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Historie

The prehistory of Papua New Guinea can be traced back to about 60.000 years ago when people first migrated towards the Australian continent. Agriculture was independently developed in the New Guinea highlands around 7000 BC, making it one of the few areas in the world where people independently domesticated plants. Traders from Southeast Asia had visited New Guinea beginning 5.000 years ago to collect bird of paradise plumes
A major migration of Austronesian speaking peoples to coastal regions of New Guinea took place around 500 BC.

The first Europeans to sight New Guinea were probably the Portuguese and Spanish navigators sailing in the South Pacific in the early part of the 16th century. In 152627, the Portuguese explorer Jorge de Menezes accidentally came upon the principal island and is credited with naming it Papua, a Malay word for the frizzled quality of Melanesian hair. The term New Guinea was applied to the island in 1545 by a Spaniard, Yigo Ortiz de Retez, because of a resemblance between the islands' inhabitants and those found on the African Guinea coast.
Although European navigators visited the islands and explored their coastlines thereafter, little was known of the inhabitants by Europeans until the 1870s, when Russian anthropologist Nicholai Miklukho-Maklai made a number of expeditions to New Guinea, spending several years living among native tribes, and described their way of life in a comprehensive treatise.

In the nineteenth century, Germany ruled the northern half of the country as a colony for some decades, beginning in 1884, as German New Guinea. The southern half was colonised in the same year by the United Kingdom as British New Guinea. In 1904 with the passage of the Papua Act, it transferred this territory to the newly formed Commonwealth of Australia, which took on its administration. Additionally from 1905, British New Guinea was renamed the Territory of Papua.
The New Guinea campaign (19421945) was one of the major military campaigns of World War II. After World War II the two territories were combined into the Territory of Papua and New Guinea, which later was simply referred to as "Papua New Guinea".
The nation established independence from Australia on 16 September 1975, and maintain close ties. (Australia continues as the largest aid donor to Papua New Guinea).

The 1977 national elections confirmed Michael Somare as Prime Minister at the head of a coalition led by the Pangu Party. However, his government lost a vote of confidence in 1980 and was replaced by a new cabinet headed by Sir Julius Chan as prime minister.
The 1982 elections increased Pangu's plurality, and parliament again chose Somare as prime minister. In November 1985, the Somare government lost another vote of no confidence, and the parliamentary majority elected Paias Wingti, at the head of a five-party coalition, as prime minister. A coalition, headed by Wingti, was victorious in very close elections in July 1987.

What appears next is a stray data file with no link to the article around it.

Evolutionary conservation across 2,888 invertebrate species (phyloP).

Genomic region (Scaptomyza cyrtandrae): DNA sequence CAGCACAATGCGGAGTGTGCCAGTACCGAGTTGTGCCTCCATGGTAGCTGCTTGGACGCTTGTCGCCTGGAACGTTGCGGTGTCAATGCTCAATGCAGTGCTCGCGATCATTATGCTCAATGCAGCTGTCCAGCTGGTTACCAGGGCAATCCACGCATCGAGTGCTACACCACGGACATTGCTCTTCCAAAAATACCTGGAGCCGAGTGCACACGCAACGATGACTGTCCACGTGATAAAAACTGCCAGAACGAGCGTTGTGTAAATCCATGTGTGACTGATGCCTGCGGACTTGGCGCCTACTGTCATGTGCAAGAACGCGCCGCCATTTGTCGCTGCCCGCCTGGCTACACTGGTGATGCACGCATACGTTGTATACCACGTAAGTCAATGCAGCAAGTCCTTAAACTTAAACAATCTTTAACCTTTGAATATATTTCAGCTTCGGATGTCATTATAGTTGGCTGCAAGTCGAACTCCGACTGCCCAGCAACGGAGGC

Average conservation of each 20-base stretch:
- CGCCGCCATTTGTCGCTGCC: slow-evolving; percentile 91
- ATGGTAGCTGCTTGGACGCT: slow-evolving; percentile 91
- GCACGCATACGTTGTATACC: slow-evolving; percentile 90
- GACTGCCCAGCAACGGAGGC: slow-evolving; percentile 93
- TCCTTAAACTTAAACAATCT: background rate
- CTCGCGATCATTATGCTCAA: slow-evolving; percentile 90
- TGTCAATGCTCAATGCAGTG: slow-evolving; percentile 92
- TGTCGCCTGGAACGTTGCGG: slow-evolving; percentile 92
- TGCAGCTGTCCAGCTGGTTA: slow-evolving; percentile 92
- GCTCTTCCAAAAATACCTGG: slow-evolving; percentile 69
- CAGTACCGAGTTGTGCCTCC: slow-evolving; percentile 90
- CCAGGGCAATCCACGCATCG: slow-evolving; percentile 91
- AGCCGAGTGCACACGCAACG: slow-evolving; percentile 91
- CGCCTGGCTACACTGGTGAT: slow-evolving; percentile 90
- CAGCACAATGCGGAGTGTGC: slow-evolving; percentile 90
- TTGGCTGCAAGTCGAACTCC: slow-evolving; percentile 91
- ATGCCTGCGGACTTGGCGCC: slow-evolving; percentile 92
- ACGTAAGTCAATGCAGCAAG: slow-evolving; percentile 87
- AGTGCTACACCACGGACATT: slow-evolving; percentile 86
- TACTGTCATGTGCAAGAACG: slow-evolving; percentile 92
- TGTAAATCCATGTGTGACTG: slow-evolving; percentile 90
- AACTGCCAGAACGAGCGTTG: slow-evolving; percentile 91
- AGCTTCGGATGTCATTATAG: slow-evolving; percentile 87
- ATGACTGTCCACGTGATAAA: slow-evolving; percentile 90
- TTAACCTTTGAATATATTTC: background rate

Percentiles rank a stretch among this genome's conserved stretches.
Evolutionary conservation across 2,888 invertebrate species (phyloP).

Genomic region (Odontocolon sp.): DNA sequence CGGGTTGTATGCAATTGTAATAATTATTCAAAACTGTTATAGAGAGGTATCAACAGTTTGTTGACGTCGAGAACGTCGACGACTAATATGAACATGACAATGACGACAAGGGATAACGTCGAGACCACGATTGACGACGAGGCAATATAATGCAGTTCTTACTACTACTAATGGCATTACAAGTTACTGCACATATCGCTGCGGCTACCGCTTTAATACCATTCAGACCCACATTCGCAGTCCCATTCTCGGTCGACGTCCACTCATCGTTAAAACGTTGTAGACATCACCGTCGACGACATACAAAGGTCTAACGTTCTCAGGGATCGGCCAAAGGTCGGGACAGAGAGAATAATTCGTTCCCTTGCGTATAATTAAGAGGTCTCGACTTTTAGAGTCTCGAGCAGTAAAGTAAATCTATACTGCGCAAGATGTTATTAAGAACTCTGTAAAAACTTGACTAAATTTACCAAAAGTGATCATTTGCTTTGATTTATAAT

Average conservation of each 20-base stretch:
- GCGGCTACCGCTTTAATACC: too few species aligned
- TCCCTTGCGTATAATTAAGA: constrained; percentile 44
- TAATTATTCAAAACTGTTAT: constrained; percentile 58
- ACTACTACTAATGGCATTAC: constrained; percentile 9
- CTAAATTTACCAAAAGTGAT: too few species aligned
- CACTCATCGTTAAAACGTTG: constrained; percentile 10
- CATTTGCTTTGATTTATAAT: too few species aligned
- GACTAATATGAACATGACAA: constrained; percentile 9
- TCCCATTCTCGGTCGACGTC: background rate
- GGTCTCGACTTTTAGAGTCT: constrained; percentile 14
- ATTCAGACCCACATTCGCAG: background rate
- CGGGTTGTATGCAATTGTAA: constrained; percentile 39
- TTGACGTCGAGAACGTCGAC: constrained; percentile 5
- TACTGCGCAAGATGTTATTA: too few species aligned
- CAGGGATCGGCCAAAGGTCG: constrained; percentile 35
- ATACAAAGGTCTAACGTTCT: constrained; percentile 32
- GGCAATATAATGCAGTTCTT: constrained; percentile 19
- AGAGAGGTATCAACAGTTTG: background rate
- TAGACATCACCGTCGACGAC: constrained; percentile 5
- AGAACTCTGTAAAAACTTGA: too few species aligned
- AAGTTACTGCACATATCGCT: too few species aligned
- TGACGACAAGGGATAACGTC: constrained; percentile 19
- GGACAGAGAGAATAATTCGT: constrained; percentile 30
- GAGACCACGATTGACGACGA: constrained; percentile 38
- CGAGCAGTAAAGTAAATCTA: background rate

In July 1988, a no-confidence vote toppled Wingti and brought to power Rabbie Namaliu, who a few weeks earlier had replaced Somare as leader of the Pangu Party.
Such reversals of fortune and a revolving-door succession of prime ministers continue to characterize Papua New Guinea's national politics. A plethora of political parties, coalition governments, shifting party loyalties and motions of no confidence in the leadership all lend an air of instability to political proceedings.

In early June 2012, Australia and New Zealand sent troops to Papua New Guinea to help keep order in general elections. The two countries issued a joint statement which said, "Australia and New Zealand are providing practical support in response to a request by Papua New Guinea authorities to assist them with the conduct of a safe, free and fair election."
Peter O'Neill was sworn in as prime minister on Aug. 3, 2012, after a 94-12 vote in parliament. Achieved with the support of his once-rival Michael Smore, known as the "Grand Chief"
O'Neill's election marked the hopeful start of a new period of stability and unity.

I have visited Papua New Guinea in april 2015.

It was part of the West Pacific Odessey
On that trip i have seen

Bismarck Archipelago

Please let me know when you're having questions.
i would be pleased to help you.

Things to do and other tips

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This illustrate's my memories of Papua New Guinea:

A small vegetable market at Kokopo

See my Things to do pages for more pictures.

When i'am visiting a country i like to be prepared;
So i know something about the Country and i can plan the things to visit.
That's why i 'm reading books;looking at travel maps etc.

See my "Things to read" pages for Books/Maps about
Papua New Guinea